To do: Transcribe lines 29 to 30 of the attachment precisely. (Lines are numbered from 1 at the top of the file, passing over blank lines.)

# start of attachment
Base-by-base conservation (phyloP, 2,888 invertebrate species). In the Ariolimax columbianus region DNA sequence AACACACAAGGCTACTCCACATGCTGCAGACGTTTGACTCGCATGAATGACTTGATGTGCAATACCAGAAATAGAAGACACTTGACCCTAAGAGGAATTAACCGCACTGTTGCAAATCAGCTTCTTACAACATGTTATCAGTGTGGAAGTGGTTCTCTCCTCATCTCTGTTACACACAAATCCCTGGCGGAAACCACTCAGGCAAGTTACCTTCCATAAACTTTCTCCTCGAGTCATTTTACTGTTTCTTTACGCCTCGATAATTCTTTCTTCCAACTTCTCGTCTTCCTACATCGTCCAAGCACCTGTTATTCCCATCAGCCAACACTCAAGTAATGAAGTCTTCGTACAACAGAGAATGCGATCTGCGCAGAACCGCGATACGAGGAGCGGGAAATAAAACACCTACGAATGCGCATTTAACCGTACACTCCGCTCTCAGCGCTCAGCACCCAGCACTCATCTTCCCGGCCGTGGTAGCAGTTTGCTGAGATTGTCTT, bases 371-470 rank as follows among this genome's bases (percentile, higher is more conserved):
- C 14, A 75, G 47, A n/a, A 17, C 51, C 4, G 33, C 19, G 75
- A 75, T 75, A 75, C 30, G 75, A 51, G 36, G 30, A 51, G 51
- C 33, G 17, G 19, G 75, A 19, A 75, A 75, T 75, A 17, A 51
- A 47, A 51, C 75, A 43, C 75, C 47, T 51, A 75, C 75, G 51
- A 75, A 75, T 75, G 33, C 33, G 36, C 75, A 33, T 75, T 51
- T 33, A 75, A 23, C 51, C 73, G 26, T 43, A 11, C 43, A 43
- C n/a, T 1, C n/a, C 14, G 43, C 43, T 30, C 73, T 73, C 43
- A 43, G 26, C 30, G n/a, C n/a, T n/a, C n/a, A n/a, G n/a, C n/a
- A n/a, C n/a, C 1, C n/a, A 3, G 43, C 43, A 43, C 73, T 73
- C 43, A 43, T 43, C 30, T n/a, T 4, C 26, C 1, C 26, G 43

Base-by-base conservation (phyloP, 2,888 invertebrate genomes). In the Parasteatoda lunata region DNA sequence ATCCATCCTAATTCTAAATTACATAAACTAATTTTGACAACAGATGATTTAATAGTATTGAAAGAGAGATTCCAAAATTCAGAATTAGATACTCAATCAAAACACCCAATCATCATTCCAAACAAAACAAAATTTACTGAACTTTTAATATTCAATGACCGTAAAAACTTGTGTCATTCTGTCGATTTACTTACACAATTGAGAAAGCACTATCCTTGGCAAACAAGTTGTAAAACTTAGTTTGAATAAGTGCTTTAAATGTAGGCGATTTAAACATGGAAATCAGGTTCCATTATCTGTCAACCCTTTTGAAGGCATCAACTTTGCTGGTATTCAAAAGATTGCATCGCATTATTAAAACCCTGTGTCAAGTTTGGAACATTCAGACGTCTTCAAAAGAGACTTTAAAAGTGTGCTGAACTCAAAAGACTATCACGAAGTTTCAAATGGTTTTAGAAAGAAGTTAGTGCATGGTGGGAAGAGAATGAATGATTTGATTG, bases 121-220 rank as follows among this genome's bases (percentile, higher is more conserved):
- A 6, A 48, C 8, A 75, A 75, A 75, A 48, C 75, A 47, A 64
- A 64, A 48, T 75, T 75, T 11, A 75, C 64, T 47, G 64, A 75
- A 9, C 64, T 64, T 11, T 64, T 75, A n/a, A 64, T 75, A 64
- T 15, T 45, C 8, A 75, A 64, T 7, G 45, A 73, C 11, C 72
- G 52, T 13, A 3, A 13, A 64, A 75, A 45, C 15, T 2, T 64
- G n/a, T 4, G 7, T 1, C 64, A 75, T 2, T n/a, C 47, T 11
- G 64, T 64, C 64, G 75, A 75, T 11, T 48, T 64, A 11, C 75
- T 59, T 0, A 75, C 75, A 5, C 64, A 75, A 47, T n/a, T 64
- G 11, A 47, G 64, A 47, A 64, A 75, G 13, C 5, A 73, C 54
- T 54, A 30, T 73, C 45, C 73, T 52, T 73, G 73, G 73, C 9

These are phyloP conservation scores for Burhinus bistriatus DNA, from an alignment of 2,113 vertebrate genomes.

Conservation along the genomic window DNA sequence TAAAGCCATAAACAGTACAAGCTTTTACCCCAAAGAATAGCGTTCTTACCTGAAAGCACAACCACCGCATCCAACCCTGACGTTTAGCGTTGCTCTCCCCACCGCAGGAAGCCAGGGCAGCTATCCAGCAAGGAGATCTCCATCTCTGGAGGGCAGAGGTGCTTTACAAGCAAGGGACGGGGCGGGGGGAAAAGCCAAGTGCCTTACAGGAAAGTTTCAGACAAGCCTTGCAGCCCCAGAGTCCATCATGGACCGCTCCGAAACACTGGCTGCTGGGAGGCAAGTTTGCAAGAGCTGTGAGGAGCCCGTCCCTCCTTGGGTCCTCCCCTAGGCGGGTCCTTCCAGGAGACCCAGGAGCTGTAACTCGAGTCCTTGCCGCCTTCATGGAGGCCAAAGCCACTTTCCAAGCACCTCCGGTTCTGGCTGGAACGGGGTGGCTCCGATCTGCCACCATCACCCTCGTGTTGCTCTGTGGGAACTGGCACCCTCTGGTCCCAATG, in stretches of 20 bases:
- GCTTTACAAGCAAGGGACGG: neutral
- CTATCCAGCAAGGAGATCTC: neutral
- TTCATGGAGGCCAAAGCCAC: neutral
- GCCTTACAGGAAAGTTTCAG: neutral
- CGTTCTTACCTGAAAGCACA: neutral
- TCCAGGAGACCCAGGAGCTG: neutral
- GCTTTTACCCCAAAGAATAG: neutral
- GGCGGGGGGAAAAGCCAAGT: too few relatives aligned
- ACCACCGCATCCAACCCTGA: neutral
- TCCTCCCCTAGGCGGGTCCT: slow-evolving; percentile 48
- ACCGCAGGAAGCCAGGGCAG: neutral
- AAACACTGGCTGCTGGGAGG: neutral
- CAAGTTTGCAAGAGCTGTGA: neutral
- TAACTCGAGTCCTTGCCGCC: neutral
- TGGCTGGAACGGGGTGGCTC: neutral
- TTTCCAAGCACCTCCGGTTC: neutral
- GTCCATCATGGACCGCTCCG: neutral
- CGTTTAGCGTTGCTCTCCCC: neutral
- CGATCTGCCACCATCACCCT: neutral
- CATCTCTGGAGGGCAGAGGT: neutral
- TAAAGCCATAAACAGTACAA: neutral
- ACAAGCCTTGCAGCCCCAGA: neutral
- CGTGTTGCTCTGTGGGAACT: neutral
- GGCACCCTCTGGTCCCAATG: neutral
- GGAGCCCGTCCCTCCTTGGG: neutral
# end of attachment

- CGTTCTTACCTGAAAGCACA: neutral
- TCCAGGAGACCCAGGAGCTG: neutral